Ratu Boko is in a category of its own because it is bizarrely a mix of Buddhism and Hinduism. It is one of the main reasons why we know that religious syncretism (i.e. combination of religions and beliefs) was the ideology of Javanese societies between the 8th and 14th centuries.

What is Ratu Boko exactly? We don’t know for sure. Likely, the site wasn’t an actual temple but instead a palace for a king. After all Ratu Boko means ‘Stork King” in Javanese.

Considering the complex has defensive walls, moats, a women’s quarter, meditation caves, and even pools, it most probably was indeed some sort of a palace.

Ratu Boko
Ratu Boko

It is indeed an impressive site, but I’m not sure to what extent the price tag on par with Borobudur and Prambanan is worth it.

In my opinion, take the combo ticket for Borobudur and Prambanan and seriously consider if you want to spend 25$ for Ratu Boko.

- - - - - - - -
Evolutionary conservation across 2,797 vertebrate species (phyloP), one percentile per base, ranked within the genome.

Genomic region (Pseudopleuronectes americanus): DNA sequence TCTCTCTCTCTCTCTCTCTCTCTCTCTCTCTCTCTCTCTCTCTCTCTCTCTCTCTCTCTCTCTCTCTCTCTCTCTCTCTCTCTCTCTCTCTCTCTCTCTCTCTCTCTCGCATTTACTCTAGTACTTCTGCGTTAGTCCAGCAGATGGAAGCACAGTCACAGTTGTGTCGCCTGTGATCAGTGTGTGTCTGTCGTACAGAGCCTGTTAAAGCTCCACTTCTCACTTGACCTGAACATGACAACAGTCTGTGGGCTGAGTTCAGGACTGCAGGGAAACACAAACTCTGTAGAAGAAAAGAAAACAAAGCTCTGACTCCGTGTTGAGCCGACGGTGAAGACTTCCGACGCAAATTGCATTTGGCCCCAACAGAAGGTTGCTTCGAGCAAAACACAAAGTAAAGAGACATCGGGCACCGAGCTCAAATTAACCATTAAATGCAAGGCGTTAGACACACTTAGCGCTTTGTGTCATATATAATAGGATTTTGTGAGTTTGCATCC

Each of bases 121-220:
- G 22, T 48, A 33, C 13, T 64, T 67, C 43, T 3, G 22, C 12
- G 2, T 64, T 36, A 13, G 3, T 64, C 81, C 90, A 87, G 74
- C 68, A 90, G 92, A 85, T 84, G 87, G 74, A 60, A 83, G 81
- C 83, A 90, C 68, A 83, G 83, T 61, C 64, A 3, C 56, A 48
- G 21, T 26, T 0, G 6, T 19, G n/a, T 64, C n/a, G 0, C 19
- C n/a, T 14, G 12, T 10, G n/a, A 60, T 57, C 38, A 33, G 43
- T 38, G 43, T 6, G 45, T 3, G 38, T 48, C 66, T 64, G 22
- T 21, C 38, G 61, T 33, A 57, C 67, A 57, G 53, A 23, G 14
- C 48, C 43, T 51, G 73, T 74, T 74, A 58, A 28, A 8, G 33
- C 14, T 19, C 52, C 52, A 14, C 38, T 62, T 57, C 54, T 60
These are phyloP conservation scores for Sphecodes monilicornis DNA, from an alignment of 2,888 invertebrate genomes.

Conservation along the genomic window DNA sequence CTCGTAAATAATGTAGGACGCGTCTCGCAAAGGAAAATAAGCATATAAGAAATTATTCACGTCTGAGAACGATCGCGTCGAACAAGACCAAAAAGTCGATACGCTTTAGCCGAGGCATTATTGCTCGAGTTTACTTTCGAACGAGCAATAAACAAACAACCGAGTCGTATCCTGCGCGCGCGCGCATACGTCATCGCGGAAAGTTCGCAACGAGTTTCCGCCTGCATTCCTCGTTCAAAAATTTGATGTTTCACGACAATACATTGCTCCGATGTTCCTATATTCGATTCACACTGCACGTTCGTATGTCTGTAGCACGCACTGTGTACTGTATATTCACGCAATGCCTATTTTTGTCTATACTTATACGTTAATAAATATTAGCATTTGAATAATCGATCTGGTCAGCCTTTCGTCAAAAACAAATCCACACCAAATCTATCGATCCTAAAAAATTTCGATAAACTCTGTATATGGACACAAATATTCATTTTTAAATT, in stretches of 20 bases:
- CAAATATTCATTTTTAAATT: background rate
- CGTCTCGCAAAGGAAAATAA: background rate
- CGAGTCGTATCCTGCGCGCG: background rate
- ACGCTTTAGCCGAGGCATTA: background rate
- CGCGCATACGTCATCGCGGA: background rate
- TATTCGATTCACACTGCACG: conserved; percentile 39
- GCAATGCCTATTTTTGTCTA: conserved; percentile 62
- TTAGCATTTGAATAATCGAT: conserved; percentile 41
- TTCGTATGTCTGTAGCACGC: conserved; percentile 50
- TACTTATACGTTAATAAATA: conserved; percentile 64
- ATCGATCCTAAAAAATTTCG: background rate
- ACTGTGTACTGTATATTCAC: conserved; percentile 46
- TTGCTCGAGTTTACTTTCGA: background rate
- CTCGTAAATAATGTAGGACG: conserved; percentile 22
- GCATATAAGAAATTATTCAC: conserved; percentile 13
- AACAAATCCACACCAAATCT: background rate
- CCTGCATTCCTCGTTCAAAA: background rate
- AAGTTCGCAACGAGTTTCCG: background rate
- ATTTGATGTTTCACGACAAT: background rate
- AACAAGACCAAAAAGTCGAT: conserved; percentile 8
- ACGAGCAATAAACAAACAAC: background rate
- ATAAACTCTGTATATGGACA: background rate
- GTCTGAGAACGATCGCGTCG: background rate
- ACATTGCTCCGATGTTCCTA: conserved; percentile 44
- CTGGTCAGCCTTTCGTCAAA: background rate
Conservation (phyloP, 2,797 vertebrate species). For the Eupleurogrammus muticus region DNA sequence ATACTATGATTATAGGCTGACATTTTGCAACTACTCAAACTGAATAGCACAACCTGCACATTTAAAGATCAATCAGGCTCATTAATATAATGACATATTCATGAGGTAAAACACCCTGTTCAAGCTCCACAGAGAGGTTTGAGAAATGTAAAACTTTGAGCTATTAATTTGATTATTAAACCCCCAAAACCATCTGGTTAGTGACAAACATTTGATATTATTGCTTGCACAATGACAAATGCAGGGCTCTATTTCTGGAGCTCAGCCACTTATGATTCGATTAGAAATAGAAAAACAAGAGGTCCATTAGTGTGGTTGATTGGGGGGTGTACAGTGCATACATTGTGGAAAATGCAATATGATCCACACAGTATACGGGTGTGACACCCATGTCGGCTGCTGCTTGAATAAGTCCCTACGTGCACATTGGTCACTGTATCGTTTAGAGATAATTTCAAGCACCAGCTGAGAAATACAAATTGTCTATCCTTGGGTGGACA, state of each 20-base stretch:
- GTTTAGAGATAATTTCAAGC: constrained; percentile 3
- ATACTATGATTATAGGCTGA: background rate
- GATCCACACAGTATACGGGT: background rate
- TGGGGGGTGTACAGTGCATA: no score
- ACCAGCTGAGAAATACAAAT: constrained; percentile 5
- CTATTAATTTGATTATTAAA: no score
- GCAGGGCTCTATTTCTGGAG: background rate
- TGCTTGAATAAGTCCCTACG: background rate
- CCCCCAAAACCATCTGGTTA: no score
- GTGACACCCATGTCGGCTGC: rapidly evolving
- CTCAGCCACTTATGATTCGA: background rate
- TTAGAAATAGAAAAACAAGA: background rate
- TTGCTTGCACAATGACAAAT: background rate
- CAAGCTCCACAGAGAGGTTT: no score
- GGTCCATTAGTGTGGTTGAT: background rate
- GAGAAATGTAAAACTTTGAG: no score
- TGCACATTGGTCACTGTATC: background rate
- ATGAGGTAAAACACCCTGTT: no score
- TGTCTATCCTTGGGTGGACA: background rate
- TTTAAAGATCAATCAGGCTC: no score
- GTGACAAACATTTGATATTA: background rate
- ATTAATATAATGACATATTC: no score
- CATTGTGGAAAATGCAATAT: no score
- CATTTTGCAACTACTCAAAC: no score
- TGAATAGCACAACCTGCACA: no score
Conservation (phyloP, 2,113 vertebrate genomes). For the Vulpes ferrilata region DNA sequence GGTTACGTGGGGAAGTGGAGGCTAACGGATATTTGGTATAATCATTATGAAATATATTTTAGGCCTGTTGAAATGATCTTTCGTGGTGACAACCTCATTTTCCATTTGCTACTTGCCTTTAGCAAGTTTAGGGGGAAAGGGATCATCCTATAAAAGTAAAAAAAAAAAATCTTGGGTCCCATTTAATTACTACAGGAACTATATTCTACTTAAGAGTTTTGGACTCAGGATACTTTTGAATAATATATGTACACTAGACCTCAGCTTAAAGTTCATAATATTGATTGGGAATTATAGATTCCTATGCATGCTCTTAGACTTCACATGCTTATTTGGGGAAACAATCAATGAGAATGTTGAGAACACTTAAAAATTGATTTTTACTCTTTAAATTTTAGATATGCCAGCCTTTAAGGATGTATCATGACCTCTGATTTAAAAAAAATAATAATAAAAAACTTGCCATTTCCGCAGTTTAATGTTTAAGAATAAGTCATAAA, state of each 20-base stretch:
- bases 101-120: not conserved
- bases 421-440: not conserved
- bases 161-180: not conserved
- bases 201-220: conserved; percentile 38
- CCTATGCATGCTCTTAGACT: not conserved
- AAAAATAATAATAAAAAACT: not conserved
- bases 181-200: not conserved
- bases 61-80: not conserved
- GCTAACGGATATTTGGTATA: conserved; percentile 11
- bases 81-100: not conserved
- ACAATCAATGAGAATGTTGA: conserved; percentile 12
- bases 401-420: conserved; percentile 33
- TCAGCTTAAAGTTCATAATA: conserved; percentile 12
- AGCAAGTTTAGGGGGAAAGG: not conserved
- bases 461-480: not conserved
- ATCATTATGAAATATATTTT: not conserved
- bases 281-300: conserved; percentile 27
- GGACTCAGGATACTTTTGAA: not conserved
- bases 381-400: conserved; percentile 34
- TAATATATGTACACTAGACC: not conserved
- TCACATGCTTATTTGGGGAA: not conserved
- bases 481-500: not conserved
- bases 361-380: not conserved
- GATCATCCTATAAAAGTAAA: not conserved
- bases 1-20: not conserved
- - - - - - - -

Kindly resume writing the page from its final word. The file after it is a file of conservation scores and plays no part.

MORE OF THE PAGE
Ratu Boko is located within walking distance of Candi Banyunibo, and Candi Barong so you can combine them.

Reason to visit: It’s a palace that combines Buddhism and Hinduism in a marvelous site.

Even more temples in Java

While Yogyakarta has an extremely high concentration of Hindu and Buddhist temples, you can find more similar temples elsewhere in Java.

I can recommend the Hindu temples Sukuh and Cetho which are close to nearby Surakarta. There’s more information about them in the linked article about things to do in Surakarta.

Several Hindu temples stand high on Dieng Plateau which you can get to from Yogyakarta (detailed information in the linked article). The biggest is Candi Arjuna.

Several Hindu and Buddhist temples dot the area around Mount Bromo too.

Are you traveling in Indonesia during the rainy season? It’s okay! It doesn’t rain that much or all the time either. Visit the temples in the morning (less chance of rain) and bring a raincoat!